supplying powder material into the thin-wall resilient mold;
exhausting air existing in the voids which the powder material forms; and
sealing the thin-resilient mold; and
taking out the thin-wall resilient mold filled with the material powders by taking the ventilative mold support apart to apply a C.I.P. treatment to the thin-wall resilient mold.
Other objects and advantages of the present invention will become more apparent from the detailed description to follow taken in conjunction with the appended drawings.
FIGS. 1 to 6 are schematic views illustrating sequentially and specifically respective steps according to the present invention.
Referring now specifically to the drawings, an embodiment of the present invention will be described in detail. FIGS. 1 to 6 schematically illustrate respective steps in sequence according to the present invention.
Turning to FIG. 1, vacuum vessel 1 comprises an upper cover 3 equipped with gate 2, outer cylinder 4 and lifting table 5. Ventilative mold support 7 is installed on sample support 6 which is mounted on the lifting table 5. Ventilative mold support 7 has an opening 8 on its top. Opening 8 and gate 2 have a concentric center. The top surface of ventilative mold 7 and upper cover 3 are put close together. With reference specifically to FIG. 2, the opening of thin-wall resilient mold 9 is fixed to gate 2 and the thin-wall resilient mold is introduced into the inside of ventilative mold support 7. The thin-wall resilient mold 9 is similar in shape to the inside shape of the ventilative mold support 7, i.e., to a shape of a green compact. The pressure outside the ventilative mold support 7 is reduced to less than the atmospheric pressure (760 Torr), by means of vacuum pump 12, through a lead-in pipe set in the ventilative mold support, the lead-in pipe being provided with dust filter 11, so as to cause thin-wall resilient mold 9 to be put completely close to the whole inside shape of ventilative mold support 7. In this process, it is required that the thin-wall resilient mold 9 be put exactly close to the inside wall of the ventilative mold support as if the shape of the thin-wall resilient mold were equal to that of the ventilative mold support.
The pressure outside the ventilative mold support 7 is set preferably to 400 Torr or less. If the pressure outside is over 400 Torr, the thin-wall resilient mold fails to be put close enough to the inside wall of the ventilative mold. If the pressure outside is reduced to approximately 10 Torr, almost any kind of thin-wall resilient rubber molds 9 can be put close to the inside wall of the ventilative mold.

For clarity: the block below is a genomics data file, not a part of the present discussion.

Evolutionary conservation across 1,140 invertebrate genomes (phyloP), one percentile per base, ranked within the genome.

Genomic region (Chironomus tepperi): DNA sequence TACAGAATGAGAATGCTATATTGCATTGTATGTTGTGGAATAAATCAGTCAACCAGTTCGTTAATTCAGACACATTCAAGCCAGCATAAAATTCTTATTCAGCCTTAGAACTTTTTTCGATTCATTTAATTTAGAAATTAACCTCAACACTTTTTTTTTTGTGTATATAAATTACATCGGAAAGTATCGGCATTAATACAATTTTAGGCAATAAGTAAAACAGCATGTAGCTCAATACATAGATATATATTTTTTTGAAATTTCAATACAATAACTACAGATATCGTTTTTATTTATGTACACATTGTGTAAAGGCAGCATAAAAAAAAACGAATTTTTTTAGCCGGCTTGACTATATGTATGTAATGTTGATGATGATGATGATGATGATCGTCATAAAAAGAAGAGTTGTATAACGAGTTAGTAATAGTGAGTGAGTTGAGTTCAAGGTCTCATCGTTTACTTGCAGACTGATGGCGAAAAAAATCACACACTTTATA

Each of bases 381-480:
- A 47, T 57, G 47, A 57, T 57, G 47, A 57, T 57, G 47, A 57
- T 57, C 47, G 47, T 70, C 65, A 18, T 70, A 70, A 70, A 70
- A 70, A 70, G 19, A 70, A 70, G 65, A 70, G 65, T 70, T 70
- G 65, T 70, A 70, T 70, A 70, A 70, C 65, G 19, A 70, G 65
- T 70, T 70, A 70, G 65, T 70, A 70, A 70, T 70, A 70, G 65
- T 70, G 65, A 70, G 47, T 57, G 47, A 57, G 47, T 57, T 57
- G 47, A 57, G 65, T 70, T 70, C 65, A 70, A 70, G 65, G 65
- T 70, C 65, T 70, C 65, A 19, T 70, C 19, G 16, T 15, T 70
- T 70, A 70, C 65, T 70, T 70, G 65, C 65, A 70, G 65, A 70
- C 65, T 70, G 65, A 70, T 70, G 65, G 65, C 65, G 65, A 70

As shown in FIG. 3, when the shape of the resilient thin-wall mold 9 is completely formed, powder material 13 is supplied through feeder 14 into the thin-wall resilient mold. In order to fill up the powder material homogeneously and in high packing density within the thin-wall resilient mold, a vibrator can be used, and, or alternatively, the end level of feeder 14 can be vertically moved depending on the condition of the fill-up.
With reference to FIG. 4, when the fill-up of powder material 13 is finished, empty space 19 is formed above the top level of the powder material within gate 2, wherein dust filter 15 is set, to exhaust air existing in the voids, which the material powders form, by means of vacuum pump 18 connected with dust filter 15 through a lead-in pipe provided with valve 16 and dust filter 17. The pressure inside thin-wall resilient mold 9 is set preferably to 100 Torr or less, and more preferably to 10 Torr or less. If the pressure inside is over 100 Torr, the difference between the pressure inside and the atmospheric pressure becomes too small to keep the shape of pre-mold body 21, which will be described later. If the pressure inside is 10 Torr or less, the shape is improved. It is also preferable to keep pump 12 in operation during the exhaust of the air existing in the voids, in order that the pressure outside ventilative mold support 7 may be maintained lower than the pressure inside thin-wall resilient mold 9.